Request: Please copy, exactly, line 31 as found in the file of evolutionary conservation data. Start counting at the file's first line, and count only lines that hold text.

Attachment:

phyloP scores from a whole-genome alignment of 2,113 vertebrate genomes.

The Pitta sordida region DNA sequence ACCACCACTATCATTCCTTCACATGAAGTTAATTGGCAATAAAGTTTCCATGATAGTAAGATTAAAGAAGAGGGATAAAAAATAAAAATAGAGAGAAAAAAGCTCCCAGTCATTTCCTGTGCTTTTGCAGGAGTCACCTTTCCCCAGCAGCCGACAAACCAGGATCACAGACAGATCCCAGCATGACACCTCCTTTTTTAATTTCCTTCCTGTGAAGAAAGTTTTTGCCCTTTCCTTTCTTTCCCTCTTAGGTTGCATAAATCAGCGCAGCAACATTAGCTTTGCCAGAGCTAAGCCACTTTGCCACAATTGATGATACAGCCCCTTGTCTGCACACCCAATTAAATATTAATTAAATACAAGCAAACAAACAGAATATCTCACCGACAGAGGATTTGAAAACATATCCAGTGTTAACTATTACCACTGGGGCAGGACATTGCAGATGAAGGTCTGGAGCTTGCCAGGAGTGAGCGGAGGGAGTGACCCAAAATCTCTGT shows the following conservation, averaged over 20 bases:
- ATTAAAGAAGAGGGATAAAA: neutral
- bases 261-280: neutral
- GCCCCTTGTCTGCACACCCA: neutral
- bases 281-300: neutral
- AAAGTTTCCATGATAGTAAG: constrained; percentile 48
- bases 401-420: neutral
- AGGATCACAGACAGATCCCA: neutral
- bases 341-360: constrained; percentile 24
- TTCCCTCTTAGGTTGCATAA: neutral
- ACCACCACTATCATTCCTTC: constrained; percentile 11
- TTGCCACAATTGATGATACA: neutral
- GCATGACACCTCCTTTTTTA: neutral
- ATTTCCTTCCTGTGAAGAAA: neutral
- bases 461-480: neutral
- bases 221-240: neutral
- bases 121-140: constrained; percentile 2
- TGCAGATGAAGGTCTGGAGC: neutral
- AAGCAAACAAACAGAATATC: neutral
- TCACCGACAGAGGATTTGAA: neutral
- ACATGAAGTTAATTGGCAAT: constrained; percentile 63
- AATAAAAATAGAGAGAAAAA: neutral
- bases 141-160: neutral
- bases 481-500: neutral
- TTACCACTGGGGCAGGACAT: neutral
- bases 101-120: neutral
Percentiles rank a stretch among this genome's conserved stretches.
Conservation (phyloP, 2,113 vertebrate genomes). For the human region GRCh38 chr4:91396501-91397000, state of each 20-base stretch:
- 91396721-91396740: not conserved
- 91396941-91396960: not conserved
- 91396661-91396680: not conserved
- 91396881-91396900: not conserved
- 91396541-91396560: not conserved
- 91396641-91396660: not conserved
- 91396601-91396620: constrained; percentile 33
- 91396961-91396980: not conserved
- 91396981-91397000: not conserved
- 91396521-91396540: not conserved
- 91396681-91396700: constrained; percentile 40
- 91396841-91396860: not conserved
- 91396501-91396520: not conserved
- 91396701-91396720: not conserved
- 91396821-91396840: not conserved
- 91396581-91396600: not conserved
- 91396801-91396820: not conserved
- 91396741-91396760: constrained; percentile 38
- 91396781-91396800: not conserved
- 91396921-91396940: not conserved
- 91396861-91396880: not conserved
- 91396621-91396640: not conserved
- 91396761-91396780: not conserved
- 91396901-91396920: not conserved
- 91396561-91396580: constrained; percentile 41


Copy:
- 91396941-91396960: not conserved